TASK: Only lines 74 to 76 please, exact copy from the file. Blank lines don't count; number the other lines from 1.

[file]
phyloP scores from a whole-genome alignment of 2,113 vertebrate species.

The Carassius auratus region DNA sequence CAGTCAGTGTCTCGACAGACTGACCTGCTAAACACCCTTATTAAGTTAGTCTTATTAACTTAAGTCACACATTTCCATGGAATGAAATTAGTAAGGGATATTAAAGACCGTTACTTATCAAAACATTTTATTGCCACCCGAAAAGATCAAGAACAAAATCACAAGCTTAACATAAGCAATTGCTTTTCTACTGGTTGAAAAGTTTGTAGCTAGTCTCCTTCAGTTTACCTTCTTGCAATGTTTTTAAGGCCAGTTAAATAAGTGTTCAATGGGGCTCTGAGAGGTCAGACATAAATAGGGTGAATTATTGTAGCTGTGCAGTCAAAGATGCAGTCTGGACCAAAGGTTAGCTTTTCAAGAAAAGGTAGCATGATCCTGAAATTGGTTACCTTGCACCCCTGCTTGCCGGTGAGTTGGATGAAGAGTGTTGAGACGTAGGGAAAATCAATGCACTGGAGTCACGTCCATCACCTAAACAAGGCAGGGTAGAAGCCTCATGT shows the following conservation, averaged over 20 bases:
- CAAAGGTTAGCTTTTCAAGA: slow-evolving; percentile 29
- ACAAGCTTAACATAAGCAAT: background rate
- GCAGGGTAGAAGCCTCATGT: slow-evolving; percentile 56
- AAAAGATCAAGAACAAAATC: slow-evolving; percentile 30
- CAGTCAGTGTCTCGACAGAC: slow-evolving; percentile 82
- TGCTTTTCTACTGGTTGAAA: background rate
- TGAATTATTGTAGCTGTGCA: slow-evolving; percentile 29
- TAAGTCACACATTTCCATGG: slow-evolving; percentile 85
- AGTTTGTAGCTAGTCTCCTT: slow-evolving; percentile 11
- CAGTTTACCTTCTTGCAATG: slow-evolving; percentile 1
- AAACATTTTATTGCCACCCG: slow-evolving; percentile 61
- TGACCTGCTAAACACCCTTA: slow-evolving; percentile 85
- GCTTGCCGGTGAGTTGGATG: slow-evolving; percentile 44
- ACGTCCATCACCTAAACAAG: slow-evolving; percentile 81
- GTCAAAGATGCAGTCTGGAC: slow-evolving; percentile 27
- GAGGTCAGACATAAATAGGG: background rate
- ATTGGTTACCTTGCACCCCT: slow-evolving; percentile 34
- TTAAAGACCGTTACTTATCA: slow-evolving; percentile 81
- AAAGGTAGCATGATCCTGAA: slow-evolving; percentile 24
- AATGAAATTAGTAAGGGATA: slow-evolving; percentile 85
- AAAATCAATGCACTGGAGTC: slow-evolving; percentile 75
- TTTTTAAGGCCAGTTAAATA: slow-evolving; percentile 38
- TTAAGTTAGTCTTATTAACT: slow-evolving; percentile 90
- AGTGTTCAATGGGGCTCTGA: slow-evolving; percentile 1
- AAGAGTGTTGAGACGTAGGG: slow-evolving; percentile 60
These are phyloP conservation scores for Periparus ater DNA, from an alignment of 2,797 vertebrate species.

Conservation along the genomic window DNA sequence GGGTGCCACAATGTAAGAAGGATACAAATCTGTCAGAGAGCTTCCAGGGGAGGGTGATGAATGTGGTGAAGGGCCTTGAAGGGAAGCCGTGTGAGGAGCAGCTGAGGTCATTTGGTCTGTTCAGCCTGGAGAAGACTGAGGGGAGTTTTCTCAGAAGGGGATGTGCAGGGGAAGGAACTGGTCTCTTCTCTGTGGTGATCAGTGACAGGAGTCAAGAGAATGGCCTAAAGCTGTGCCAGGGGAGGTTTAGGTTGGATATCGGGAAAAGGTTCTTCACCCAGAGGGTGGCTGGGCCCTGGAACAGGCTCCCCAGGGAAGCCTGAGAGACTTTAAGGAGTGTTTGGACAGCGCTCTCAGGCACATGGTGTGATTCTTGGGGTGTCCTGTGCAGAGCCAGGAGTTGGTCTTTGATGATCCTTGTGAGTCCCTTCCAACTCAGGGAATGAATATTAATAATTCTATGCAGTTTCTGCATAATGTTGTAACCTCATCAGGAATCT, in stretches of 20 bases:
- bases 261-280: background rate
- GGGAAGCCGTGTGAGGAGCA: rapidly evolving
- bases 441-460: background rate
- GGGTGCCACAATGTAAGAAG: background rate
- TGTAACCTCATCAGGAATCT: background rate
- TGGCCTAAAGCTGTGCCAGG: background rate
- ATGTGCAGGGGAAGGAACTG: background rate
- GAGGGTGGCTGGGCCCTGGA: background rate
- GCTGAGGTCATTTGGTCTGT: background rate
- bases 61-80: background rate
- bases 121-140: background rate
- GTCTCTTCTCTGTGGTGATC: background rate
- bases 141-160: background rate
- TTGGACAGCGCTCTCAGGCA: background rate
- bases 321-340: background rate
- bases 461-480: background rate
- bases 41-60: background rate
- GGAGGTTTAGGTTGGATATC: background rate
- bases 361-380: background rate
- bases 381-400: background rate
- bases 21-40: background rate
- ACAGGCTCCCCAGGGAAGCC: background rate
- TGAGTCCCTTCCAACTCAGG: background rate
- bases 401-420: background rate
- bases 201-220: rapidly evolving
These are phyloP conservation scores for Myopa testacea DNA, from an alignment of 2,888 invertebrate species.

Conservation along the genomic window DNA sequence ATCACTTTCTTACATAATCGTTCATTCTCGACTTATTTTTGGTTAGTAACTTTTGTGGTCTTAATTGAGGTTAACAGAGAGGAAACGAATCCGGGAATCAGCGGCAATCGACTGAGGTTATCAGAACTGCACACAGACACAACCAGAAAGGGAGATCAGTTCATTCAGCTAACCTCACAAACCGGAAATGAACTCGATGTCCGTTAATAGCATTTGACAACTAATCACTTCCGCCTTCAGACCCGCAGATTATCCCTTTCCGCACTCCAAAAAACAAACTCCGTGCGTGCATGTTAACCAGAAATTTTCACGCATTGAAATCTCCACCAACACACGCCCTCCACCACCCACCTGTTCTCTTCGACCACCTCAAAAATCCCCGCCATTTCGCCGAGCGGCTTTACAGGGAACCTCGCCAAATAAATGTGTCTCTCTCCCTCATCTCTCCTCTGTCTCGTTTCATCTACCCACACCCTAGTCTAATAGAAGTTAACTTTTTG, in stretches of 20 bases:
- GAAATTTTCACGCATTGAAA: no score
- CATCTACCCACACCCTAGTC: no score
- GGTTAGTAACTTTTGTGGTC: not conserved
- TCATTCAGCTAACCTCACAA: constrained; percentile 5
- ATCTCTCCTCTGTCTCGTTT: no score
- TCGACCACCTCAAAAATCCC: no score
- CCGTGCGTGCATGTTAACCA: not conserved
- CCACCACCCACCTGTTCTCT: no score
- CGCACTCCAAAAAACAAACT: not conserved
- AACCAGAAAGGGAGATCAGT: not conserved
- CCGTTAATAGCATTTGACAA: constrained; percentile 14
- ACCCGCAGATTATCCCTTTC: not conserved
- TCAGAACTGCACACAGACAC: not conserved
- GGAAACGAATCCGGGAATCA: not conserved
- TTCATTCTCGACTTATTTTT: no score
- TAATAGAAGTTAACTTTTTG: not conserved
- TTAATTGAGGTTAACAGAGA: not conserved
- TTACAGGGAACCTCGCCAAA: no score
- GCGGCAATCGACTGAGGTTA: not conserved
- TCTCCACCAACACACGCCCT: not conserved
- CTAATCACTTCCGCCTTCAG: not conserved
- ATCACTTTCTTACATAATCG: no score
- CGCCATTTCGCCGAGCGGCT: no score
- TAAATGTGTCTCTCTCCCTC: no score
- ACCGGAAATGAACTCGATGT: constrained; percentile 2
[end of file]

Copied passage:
- TTACAGGGAACCTCGCCAAA: no score
- GCGGCAATCGACTGAGGTTA: not conserved
- TCTCCACCAACACACGCCCT: not conserved